Autonomy — is the ability of a reflective practitioner to make independent judgments; open to initiate, terminate, or alter physical therapy intervention. It means the responsibility of the professional to manage his/her practice independently and to act according to the rules of ethics and the code of professional conduct within a framework of health legislation. Professional autonomy is usually stated in the law, regulation, directives or rules governing the scope of practice. 5, 6

  1. Clinical autonomy: Responsibility of the practitioner to decide the programme of intervention and its modalities on the based on the diagnosis that he/she makes. 5
  2. Management autonomy: Responsibility of the professional to manage his/her practice independently.5
  3. Professional autonomy: is usually stated in the law, regulation, directives or rules. It means the responsibility of the professional to make decisions regarding the management of a patient/client based on one’s own professional knowledge and expertise to manage his/her practice independently and to act according to the rules of ethics and the code of professional conduct within the framework of health legislation. 5

Faculty — a department or group of related departments in a college or university and all the educators in a faculty of a college or university. 7

  1. Associate faculty — the people whose employing faculty is not the physical therapy faculty and who teach their subject in physical therapy professional programmes. Examples of associate faculty are physicians and nutritionists.
  2. Clinical education director/coordinator — is a physical therapist and an academic faculty member, who is responsible for the clinical education component of the physical therapist professional entry level programme that is normally delivered by physical therapists in the clinical environment. 8
  3. Core academic faculty — the people who are employed in the physical therapy faculty to teach physical therapy professional education programmes.
Approval, review and related policy information
Date adopted:

Originally adopted at the 13th General Meeting of WCPT June 1995.

Revised and re-approved at the 15th General Meeting of WCPT June 2003.

Revised 2007 to incorporate the Position Statement: Education for entry-level physical therapists (1995) and adopted at the 16th General Meeting of WCPT, June 2007.

Revised and re-approved at the 17th General Meeting of WCPT June 2011.

Revised and re-approved at the 18th General Meeting of WCPT May 2015.

Date for review: 2019
Related WCPT Policies:

WCPT policy statements:

  • Description of physical therapy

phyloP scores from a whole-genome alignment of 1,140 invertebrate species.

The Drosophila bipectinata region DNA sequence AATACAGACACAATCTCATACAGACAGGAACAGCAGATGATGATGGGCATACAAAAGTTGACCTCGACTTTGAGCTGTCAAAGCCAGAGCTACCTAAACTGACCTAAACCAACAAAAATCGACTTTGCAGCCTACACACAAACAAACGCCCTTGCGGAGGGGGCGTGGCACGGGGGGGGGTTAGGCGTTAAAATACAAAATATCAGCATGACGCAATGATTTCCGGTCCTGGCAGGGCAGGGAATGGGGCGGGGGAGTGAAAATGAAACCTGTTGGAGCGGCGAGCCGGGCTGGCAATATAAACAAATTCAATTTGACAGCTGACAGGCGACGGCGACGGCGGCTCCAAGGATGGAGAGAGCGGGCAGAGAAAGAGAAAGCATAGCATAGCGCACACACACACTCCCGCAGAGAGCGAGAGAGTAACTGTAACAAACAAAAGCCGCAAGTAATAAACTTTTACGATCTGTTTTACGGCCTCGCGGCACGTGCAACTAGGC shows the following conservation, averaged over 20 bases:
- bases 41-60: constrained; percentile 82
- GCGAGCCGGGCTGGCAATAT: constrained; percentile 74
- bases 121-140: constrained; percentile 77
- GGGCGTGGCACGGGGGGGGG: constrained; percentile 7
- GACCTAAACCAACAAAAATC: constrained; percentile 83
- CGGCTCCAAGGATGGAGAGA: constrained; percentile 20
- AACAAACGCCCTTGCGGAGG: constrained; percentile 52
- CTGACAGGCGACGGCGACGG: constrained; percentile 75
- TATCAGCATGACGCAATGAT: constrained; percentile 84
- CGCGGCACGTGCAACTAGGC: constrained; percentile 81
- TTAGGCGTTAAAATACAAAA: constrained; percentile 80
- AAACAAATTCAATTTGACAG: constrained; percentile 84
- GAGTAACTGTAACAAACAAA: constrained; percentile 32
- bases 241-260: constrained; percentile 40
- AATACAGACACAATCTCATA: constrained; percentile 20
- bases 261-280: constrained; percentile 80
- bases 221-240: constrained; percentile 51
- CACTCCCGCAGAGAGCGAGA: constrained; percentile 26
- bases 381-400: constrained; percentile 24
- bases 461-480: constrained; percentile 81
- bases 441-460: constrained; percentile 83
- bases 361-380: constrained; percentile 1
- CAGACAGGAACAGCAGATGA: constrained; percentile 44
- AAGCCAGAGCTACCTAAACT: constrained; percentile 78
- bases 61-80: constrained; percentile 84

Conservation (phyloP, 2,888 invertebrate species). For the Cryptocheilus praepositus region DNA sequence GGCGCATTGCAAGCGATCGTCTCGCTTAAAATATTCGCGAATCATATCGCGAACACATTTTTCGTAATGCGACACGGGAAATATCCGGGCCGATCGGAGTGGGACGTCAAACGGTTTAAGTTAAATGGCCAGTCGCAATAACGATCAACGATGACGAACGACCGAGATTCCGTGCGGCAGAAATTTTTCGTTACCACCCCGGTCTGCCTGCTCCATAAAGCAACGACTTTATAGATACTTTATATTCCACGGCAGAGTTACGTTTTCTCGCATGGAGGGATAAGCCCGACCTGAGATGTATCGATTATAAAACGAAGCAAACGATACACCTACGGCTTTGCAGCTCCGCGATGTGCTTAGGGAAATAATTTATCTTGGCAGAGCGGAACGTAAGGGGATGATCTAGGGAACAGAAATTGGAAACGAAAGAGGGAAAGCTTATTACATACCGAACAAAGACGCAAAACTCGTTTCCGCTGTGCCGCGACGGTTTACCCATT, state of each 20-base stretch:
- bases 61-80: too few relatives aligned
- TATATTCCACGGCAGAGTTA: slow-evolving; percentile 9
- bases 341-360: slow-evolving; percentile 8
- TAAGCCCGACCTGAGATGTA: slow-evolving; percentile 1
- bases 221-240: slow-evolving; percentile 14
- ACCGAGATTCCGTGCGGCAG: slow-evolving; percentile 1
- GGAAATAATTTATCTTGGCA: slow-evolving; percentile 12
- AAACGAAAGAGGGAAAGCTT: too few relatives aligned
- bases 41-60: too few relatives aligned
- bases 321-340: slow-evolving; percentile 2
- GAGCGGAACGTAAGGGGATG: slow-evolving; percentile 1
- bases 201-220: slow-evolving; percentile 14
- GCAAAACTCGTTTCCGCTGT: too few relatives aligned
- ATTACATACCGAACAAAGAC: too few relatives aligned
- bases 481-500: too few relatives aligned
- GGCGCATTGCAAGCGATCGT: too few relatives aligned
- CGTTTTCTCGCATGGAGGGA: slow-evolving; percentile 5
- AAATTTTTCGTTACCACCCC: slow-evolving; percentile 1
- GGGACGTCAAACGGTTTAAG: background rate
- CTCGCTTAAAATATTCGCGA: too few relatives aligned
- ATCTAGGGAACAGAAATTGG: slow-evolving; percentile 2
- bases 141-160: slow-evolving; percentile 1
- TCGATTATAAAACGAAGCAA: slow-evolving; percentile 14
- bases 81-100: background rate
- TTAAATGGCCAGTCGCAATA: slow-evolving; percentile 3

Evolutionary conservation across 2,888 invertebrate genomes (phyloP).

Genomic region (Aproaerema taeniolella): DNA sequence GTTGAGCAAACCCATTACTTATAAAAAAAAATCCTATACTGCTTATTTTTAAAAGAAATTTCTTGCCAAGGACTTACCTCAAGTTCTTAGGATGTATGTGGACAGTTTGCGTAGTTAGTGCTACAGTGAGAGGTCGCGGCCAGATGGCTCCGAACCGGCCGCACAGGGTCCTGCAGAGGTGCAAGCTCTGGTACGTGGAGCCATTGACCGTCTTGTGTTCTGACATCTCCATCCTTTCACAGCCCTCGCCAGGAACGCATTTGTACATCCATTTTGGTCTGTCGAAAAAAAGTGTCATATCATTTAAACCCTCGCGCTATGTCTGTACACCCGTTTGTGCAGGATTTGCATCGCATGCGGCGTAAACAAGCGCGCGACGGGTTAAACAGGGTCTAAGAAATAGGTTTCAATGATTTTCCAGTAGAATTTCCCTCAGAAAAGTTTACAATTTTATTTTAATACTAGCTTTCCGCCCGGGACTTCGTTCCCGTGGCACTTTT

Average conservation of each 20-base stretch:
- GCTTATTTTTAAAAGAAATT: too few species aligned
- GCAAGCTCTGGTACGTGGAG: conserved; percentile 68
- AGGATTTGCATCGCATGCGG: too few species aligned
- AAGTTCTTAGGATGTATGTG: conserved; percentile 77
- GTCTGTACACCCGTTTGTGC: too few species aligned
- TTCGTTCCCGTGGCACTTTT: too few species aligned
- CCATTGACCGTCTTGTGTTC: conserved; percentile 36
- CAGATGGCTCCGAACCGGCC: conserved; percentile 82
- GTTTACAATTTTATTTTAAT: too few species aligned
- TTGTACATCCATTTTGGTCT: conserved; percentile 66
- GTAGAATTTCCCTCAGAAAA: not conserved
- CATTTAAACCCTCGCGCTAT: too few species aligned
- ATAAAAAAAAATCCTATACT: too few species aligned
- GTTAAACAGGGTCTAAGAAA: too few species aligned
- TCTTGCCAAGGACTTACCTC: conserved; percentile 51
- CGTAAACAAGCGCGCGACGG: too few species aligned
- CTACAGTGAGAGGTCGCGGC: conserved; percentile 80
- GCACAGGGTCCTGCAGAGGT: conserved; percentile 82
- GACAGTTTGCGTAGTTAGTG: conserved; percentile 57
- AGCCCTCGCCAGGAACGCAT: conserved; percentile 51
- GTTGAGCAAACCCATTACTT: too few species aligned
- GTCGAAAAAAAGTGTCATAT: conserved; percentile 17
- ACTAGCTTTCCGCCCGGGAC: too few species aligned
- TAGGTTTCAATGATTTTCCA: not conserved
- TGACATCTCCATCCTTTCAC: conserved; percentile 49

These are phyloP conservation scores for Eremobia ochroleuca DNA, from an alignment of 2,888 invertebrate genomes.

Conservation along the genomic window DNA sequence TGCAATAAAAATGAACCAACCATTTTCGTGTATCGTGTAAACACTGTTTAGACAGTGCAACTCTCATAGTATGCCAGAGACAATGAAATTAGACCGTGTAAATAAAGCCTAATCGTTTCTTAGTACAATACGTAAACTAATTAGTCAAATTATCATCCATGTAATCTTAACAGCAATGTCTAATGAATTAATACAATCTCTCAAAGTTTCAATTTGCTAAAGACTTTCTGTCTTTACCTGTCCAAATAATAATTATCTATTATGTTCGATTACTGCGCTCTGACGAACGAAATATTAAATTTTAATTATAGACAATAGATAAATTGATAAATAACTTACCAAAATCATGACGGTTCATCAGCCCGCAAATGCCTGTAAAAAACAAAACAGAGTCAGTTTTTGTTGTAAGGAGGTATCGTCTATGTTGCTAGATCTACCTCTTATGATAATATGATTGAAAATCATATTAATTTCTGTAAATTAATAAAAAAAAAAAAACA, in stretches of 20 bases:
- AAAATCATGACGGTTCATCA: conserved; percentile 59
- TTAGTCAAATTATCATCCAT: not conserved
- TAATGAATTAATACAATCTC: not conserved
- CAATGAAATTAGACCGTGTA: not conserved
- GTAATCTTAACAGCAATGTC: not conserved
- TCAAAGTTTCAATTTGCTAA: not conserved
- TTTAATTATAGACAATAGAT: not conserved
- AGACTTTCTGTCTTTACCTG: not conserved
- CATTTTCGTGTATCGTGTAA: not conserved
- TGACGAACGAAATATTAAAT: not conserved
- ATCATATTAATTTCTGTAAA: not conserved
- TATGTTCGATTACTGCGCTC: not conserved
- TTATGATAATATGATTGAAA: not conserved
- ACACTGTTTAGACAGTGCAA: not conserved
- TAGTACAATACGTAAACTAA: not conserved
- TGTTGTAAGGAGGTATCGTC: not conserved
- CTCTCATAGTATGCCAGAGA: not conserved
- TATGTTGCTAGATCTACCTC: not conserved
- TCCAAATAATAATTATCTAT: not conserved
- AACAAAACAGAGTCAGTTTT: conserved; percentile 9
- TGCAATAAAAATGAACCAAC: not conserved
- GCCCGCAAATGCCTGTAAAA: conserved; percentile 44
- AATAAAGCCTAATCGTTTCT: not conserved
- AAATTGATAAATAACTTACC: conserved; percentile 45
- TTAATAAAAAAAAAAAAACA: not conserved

• Regulation of the physical therapy profession

WCPT guidelines:

  • Guideline for physical therapist professional entry level education
  • Guideline for the development of a system of legislation/ regulation/recognition of physical therapists
  • Guideline for qualifications of faculty for physical therapist professional entry level programmes
  • Guideline for delivering quality continuing professional development for physical therapists
  • Guideline for the clinical education component of the physical therapist professional entry level programme
References
  1. World Confederation for Physical Therapy. WCPT guideline for physical therapist professional entry level education. London, UK: WCPT; 2011. www.wcpt.org/guidelines/entry-level-education (Access date 22nd September 2011)
  2. World Confederation for Physical Therapy. WCPT guideline for qualifications of faculty for physical therapist professional entry level programmes. London, UK: WCPT; 2011. www.wcpt.org/guidelines/faculty-qualifications (Access date 22nd September 2011)
  3. World Confederation for Physical Therapy. WCPT guideline for the development of a system of legislation/regulation/recognition of physical therapists. London, UK: WCPT; 2011. www.wcpt.org/guidelines/regulation-legislation (Access date 22nd September 2011)
  4. World Confederation for Physical Therapy. Policy statement: Regulation of the physical therapy profession. London, UK: WCPT; 2017. www.wcpt.org/policy/ps-regulation (Access date 10th March 2017)
  5. American Physical Therapy Association. Normative Model of Physical Therapist Professional Education. Washington DC, USA: APTA; 2004. http://www.apta.org/Educators/Curriculum/APTA/ (Access date 10th March 2017)
  6. World Confederation for Physical Therapy. Policy statement: Autonomy. London, UK: WCPT; 2017. www.wcpt.org/policy/ps-autonomy (Access date 10th March 2017)
  7. Oxford University Press. Oxford Advanced Learner's Dictionary. Oxford, UK: Oxford University Press; 2011. Available from: http://www.oxfordadvancedlearnersdictionary.com/dictionary/faculty.
  8. World Confederation for Physical Therapy. WCPT guideline for the clinical education component of the physical therapist professional entry level programme. London, UK: WCPT; 2011. www.wcpt.org/guidelines/clinical-education (Access date 22nd September 2011)

© World Confederation for Physical Therapy 2017